Apostille is a French word that means a "certification." It is commonly used in English to refer to the legalization of a document for international use under the terms of the 1961 Hague Convention Abolishing the Requirement for Legalization for Foreign Public Documents. Documents which have been notarized by a notary public, and certain other documents, and then certified with a conformant apostille are accepted for legal use in all the nations that have signed the Hague Convention.
Mexico Signed the Hague Convention in 1995
Mexico is one of the countries that signed the Convention (in 1995) so there is a need to have certain documents certified by apostille. Quite often you are required to provide support documents when making application for Mexican documents e.g. Visas. These could include Birth Certificate, Marriage Certificate, Divorce Decree, etc. Unfortunately, the originals or copies are not acceptable. They must be certified in your home country and the person certifying them must be confirmed as legitimate by, (In the U.S.) the Department of the Secretary of State and (In Canada) at a Mexican Embassy.
In countries which are not signatories to the 1961 convention and do not recognize the apostille, a foreign public document must be legalized by a consular officer of the country from which the document is issued. The United States is a member; Canada is not.
From Wikipedia, the free encyclopedia
Hague Convention Abolishing the Requirement for Legalisation for Foreign Public Documents
The Hague Convention Abolishing the Requirement for Legalization for Foreign Public Documents is Convention #12 of the Hague Conference on Private International Law. It was signed by the original signatories on 5 October 1961. It specifies the modalities through which a document issued in one of the signatory countries can be certified for legal purposes in all the other signatory states. Such a certification is called an apostille. It is an international certification comparable to a notarization and is often added to documents that have been in some manner signed by a Notary, lawyer or other public official such as the clerk of a court of record in their official capacity.
States which have not signed the Convention must specify how foreign legal documents can be certified for its use. Sometimes two countries will have a special treaty concerning the recognition of each others documents, but usually not. When the country issuing or receiving the document does not recognize an apostille, you must usually take the document to the consulate of the foreign country you need to certify it or to an honorary consular officer appointed by that country who is qualified to certify it. It may need to be certified by the highest government official in the country where it originated, such as the Secretary of State or Minister of Foreign Affairs, before being accepted by the consular officer of the foreign country, this process is known as chain authentication as an unbroken chain of government officials each certifies the signature (and seal in some cases) of the prior official in the first country and the consular officer then certifies that the document should be recognized as authentic in the country of destination. Usually that consular officer's signature can be authenticated in the country of destination as well.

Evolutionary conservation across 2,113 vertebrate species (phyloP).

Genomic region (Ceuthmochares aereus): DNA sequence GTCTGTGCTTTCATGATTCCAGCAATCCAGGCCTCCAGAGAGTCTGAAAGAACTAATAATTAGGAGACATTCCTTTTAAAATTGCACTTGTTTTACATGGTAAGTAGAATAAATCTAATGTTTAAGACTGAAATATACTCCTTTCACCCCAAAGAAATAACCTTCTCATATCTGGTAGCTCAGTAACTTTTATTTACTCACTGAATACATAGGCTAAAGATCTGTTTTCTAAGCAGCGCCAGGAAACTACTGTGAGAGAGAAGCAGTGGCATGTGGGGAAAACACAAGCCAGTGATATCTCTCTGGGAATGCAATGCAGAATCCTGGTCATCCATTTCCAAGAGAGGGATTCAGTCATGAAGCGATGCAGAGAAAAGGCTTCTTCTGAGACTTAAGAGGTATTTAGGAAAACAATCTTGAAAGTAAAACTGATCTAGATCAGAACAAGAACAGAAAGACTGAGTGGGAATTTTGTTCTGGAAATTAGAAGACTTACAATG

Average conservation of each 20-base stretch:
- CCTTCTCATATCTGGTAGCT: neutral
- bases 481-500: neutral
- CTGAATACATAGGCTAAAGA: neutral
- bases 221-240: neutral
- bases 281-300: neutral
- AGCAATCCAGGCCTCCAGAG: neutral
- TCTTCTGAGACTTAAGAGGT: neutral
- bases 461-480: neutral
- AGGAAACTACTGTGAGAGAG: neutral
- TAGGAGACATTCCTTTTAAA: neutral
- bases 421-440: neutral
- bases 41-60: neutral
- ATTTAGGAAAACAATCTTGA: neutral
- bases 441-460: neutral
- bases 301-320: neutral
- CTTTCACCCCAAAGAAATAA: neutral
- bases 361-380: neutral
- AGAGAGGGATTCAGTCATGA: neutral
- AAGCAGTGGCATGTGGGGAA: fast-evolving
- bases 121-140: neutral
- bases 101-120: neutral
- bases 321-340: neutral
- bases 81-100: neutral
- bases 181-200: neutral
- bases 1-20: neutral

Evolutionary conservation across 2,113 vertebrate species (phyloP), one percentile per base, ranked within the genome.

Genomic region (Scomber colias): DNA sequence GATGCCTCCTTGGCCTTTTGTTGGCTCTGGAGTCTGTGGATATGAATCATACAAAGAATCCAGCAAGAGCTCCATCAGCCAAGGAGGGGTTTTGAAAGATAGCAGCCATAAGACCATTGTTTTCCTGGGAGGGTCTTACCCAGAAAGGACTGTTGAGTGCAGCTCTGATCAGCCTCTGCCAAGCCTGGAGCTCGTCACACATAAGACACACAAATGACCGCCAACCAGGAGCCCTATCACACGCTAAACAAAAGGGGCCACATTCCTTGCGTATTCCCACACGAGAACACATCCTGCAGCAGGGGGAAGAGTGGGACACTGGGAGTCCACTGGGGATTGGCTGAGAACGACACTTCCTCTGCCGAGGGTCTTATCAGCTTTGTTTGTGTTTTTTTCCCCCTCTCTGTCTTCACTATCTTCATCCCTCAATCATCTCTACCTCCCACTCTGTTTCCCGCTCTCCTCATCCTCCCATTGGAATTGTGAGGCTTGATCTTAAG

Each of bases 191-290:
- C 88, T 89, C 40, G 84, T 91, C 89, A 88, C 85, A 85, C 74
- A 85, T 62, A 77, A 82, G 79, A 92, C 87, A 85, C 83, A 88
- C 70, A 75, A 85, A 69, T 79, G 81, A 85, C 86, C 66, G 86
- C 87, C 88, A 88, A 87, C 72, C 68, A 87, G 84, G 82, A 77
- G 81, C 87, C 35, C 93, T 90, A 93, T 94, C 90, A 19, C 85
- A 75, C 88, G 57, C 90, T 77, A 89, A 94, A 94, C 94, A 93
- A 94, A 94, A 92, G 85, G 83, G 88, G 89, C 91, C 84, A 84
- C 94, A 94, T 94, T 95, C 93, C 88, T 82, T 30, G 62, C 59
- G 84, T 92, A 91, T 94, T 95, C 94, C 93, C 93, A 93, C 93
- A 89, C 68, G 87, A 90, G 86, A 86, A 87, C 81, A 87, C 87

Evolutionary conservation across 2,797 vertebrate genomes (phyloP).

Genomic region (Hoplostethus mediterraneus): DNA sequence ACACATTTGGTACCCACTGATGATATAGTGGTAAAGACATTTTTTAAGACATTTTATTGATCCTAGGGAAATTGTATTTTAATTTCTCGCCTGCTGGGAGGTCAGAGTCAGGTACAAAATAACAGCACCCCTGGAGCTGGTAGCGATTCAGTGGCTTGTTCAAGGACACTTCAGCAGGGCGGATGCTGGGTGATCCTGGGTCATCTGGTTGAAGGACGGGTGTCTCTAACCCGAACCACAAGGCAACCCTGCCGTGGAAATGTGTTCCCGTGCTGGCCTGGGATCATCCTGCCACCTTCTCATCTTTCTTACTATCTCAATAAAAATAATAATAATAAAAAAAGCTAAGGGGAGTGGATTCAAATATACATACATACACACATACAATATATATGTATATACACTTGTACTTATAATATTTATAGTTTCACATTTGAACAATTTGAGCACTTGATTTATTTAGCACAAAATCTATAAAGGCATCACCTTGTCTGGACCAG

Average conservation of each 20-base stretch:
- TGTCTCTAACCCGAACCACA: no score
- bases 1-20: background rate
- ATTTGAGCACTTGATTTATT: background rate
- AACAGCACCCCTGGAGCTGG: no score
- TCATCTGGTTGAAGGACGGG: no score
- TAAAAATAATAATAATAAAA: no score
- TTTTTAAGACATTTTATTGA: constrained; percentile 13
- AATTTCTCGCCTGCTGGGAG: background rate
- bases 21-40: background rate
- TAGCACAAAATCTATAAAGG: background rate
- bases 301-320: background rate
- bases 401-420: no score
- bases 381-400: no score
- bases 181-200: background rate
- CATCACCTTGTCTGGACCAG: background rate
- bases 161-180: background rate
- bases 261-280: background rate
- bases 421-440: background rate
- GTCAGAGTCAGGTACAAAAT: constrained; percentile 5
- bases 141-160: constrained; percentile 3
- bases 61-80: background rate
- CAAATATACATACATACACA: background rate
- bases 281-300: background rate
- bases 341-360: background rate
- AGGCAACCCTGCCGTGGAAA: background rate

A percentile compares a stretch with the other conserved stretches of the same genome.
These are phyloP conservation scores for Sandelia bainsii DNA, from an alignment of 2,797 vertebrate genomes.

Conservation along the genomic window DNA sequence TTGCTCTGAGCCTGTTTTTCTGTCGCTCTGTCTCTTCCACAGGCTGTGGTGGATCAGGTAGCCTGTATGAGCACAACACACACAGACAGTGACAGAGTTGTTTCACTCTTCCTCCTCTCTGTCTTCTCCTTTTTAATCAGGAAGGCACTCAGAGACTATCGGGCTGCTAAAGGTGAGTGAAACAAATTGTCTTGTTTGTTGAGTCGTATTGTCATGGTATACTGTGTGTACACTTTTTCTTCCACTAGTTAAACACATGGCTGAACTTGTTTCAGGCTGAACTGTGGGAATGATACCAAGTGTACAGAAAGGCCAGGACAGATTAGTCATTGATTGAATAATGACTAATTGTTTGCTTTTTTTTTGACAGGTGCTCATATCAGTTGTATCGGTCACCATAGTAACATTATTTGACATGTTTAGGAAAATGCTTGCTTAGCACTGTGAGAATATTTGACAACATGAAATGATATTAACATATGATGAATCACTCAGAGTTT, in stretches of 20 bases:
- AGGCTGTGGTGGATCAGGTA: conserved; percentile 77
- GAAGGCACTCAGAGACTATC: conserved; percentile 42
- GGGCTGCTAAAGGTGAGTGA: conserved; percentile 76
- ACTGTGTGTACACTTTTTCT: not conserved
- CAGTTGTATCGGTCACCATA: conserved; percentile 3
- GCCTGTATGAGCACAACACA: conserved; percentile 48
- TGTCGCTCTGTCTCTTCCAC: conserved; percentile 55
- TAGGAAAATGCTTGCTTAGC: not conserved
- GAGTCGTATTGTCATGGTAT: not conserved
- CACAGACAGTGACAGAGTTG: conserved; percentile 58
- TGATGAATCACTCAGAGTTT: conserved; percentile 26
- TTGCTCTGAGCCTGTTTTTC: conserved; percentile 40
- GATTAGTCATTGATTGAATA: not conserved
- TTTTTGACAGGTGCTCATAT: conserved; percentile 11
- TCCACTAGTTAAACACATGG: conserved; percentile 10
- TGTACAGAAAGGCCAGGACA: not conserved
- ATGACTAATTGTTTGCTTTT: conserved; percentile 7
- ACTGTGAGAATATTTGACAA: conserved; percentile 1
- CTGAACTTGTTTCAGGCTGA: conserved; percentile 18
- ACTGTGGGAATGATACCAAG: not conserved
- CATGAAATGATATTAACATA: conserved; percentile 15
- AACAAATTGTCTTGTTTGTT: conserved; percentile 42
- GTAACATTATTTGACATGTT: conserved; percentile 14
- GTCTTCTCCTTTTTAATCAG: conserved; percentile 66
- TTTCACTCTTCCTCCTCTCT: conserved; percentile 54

In the United States, apostilles are usually affixed by the secretary of state in each US state or territory. It may be necessary for an intermediary official to affix a certification that the original signatory (notary or clerk) was authorized to sign the public document. Note that Canada is not a party to this convention and Canadian documents cannot be certified with an apostille. In the Russian Federation the local office of the Ministry of Justice will affix an apostille for local notaries.
For a list of countries (States) that have signed the document, please go to the Status Table of the Hague Conference on Private International Law. (http://www.hcch.net/index_en.php?act=states.listing)
|Gordon & Tina Jones (Focus alumni now living full-time in Ajijic)
|“Surprisingly, we had no intention of buying ... but something happened, especially to me, during the latter part of the tour. I felt as though the Lakeside was where I wanted to spend the rest of my life. Gordon too, felt my enthusiasm and we actually signed the contract two hours before the airplane was due to leave for Calgary ... We would recommend the zero pressure, friendly, informative and well-organized tour to anyone. The itinerary was balanced carefully between cultural exposure and fun, as well as introducing aspects of living in the area.”